Do a lot of reading over a www.reefcentral.com. It's a great place with tons of info and you'll also get a very good idea of what a rufugium is :-).
That's not how you spell CHEESE!
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Shelley
Regular Member
Username: mostby8365

Post Number: 158
Registered: 04-2005
Posted on Saturday, July 02, 2005 - 11:55 pm:       

I couldn't afford the refugerium at this time or 30 lbs of live rock at $8.00 per pound! I did get 15 lbs and live sand. The cycling is going well and I am getting some interesting critters in the rocks! I only wish I knew what they were!

The ammonia is almost gone (.25), Nitrite is .50 and nitrate is somewhere between 80 to 160. Since the nitrates are so high should I be doing a water change? I understand things are different with the nitrates than with fresh water.

Thanks,
Shelley
"And we know that God causes all things to work together for good to those who love God, to those who are called according to His purpose." Romans 8:28
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Laura
Regular Member
Username: roseh

Post Number: 826
Registered: 01-2004
Posted on Saturday, July 16, 2005 - 02:18 pm:       

Sorry for responding so late, I was out of state for two weeks with no computer. The tank might be cycled by now, but yes, you need to do water changes before adding anything after the cycle. Get those nitrates to 0 to a trace with water changes.

A refugium isnt nessecary, but eventually you'll want to get 30 pounds of live rock. However, once you add livestock, dont add new rock to the tank. Cure it in another container (like a garbage can) with an air pump, while changing half the water out every day or every other day. Once the rocks dont smell anymore and only smell like regular saltwater, then you can add them to your tank.

Here's a great ID page for many things you'll find on the rocks and other things as well.

http://www.melevsreef.com/id/
That's not how you spell CHEESE!
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Shelley
Regular Member
Username: mostby8365

Post Number: 170
Registered: 04-2005
Posted on Monday, July 18, 2005 - 11:56 pm:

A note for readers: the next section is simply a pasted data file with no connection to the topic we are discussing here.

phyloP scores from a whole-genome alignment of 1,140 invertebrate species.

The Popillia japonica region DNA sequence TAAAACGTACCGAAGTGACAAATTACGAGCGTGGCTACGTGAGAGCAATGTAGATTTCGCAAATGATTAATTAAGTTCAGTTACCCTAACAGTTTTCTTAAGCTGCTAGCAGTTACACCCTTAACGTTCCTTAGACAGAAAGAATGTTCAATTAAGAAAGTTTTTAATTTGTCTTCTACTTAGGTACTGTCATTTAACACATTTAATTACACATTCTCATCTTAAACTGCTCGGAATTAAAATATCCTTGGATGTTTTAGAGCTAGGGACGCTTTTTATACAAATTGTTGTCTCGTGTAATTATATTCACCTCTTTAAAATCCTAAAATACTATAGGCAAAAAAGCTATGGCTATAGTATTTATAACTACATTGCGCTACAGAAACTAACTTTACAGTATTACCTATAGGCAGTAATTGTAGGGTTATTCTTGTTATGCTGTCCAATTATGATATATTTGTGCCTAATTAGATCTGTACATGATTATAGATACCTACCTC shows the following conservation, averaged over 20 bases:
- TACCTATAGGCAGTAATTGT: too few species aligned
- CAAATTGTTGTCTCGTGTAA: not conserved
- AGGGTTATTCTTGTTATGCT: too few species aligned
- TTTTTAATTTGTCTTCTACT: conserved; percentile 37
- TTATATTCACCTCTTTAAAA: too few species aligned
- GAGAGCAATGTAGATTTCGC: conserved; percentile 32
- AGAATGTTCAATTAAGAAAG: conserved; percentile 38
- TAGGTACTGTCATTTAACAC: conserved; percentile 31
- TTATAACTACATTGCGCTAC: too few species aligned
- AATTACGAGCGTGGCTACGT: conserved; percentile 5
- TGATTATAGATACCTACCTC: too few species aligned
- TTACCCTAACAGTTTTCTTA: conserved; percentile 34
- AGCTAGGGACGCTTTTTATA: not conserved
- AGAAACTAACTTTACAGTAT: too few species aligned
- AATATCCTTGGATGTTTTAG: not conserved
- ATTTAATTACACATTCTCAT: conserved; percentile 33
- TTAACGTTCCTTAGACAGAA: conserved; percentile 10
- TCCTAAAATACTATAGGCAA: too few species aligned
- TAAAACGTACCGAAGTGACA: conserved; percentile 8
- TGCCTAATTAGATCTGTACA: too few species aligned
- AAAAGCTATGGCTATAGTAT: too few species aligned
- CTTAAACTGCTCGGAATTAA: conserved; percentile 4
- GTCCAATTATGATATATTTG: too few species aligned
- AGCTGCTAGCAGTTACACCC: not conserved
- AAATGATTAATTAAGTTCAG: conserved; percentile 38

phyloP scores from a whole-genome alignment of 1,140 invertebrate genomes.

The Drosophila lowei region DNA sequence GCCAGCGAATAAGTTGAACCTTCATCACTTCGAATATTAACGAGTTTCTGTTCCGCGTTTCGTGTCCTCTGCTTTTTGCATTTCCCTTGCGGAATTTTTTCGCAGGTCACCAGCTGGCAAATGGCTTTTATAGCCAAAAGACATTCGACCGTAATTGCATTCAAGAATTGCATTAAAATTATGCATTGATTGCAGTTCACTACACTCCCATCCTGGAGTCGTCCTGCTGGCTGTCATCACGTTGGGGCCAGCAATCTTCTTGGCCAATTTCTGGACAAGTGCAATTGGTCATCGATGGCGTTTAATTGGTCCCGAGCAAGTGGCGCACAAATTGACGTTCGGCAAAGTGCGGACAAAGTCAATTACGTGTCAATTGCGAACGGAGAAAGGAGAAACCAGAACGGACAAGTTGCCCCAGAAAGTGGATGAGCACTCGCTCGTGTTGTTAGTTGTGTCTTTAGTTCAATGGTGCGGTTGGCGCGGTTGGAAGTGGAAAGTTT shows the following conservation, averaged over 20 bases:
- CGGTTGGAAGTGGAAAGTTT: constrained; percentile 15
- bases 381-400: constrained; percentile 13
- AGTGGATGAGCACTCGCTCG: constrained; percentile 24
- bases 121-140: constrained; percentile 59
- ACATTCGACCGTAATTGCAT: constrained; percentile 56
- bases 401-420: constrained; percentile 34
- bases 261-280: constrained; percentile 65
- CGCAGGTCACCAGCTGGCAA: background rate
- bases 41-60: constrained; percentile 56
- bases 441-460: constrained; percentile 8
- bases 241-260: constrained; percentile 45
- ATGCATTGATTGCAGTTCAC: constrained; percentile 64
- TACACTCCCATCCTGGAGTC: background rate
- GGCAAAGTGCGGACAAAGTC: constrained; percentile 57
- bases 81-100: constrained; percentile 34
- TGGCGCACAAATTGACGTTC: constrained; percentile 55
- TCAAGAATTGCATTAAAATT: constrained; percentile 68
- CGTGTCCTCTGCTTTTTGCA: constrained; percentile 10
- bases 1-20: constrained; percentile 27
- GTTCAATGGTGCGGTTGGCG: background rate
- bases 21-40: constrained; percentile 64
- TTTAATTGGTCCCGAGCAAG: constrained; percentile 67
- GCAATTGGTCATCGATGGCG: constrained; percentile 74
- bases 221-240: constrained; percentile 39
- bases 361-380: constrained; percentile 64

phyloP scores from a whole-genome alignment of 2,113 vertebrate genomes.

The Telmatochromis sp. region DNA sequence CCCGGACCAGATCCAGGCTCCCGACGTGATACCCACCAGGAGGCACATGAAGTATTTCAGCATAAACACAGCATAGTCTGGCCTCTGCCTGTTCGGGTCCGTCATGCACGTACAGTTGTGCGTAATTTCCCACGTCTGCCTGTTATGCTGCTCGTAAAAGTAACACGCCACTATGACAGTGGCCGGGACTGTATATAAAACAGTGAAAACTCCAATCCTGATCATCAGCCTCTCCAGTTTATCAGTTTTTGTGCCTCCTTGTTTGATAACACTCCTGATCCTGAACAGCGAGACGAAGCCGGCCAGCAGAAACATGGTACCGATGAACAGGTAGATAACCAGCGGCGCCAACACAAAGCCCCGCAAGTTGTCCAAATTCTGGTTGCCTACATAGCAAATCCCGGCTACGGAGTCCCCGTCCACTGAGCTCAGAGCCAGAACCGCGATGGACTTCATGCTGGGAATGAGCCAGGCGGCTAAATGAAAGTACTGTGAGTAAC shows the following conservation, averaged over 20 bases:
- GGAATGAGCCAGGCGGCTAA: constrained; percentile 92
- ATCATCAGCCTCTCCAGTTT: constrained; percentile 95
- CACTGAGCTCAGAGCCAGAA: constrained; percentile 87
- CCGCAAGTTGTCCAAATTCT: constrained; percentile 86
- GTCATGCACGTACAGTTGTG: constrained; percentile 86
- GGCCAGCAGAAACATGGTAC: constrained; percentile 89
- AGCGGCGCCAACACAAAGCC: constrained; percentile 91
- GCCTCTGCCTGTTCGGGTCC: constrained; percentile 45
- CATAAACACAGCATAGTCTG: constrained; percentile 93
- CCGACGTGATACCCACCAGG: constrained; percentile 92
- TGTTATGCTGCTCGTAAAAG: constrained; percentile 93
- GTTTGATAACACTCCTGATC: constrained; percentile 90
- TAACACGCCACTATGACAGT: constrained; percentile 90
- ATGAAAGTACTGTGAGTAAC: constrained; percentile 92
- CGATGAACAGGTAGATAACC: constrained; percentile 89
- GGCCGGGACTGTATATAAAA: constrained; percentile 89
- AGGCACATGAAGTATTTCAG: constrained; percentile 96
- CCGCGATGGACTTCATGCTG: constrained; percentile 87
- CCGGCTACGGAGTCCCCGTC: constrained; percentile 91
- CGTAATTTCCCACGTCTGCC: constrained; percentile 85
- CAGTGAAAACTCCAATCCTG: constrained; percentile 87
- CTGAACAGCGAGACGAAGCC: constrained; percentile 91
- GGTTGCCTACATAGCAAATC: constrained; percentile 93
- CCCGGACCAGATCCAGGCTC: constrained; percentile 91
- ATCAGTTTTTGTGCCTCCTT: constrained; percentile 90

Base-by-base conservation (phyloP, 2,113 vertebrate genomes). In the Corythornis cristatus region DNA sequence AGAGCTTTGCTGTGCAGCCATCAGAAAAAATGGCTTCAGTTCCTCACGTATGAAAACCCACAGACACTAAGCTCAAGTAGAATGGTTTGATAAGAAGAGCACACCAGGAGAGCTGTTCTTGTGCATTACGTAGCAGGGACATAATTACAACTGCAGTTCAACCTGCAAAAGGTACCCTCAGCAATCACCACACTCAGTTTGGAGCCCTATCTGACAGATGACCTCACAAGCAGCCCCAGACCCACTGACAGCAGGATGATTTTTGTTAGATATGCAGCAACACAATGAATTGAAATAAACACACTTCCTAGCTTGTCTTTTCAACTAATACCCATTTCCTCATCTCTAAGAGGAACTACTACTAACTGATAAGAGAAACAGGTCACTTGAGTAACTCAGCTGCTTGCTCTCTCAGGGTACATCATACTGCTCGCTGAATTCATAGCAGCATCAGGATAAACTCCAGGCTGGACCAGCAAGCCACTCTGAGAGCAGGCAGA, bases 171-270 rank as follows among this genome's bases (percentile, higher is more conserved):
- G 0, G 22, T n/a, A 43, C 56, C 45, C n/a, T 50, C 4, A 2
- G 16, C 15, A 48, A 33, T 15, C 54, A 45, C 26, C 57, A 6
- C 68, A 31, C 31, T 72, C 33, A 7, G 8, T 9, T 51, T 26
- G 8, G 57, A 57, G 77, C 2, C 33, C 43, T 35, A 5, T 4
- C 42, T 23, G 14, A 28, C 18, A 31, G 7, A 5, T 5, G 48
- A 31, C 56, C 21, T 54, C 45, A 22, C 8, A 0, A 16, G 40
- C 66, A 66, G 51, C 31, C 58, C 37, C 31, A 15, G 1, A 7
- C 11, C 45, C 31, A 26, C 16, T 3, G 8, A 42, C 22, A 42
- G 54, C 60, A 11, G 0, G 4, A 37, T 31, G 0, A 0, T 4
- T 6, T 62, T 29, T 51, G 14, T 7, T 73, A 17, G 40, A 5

Laura,
That was a great page. Yikes! I admit that I have already blown it on most of your suggestions. The tank was cycled (i.e. 0 ammonia, 0 nitrites) but the nitrates were not gone before I put live stuff in it and I did not do the water change until after I put the live stuff in it, either. Not only that, I put another live rock in that the LFS said wouldn't cause a problem in the tank (unfortunately, my ammonia and nitrites are both up now).

I have been dosing with amquel and will do another water change. I guess I am making the same mistake I have been warned about and moving too fast.

The sand bed is about 2". Will the nitrates really go to 0 without water changes???? That is such a change from FW!

Thanks,
Shelley
"And we know that God causes all things to work together for good to those who love God, to those who are called according to His purpose." Romans 8:28
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Laura
Regular Member
Username: roseh

Post Number: 828
Registered: 01-2004
Posted on Tuesday, July 19, 2005 - 05:42 am:       

To help with nitrates, the sand bed would have to be more than 4". To be really effective it should be somewhere around 6". However, in some cases after a few years or so it can "go bad" and cause big problems for the tank, so shallower is, imo, better. 2" sounds good as you'll be able to keep a small wrasse with that in your tank (pretty and hardy fishes that sleep in the sand) and avoid a rotting sand bed. With your tank, stick to frequent water changes to take care of nitrates though.

Also, what is the "live stuff"? Most things are very sensitive to ammonia, nitrites, and nitrates. You should do frequent water changes asap, and keep in mind the new rock is making the tank go through a mini-cycle.
That's not how you spell CHEESE!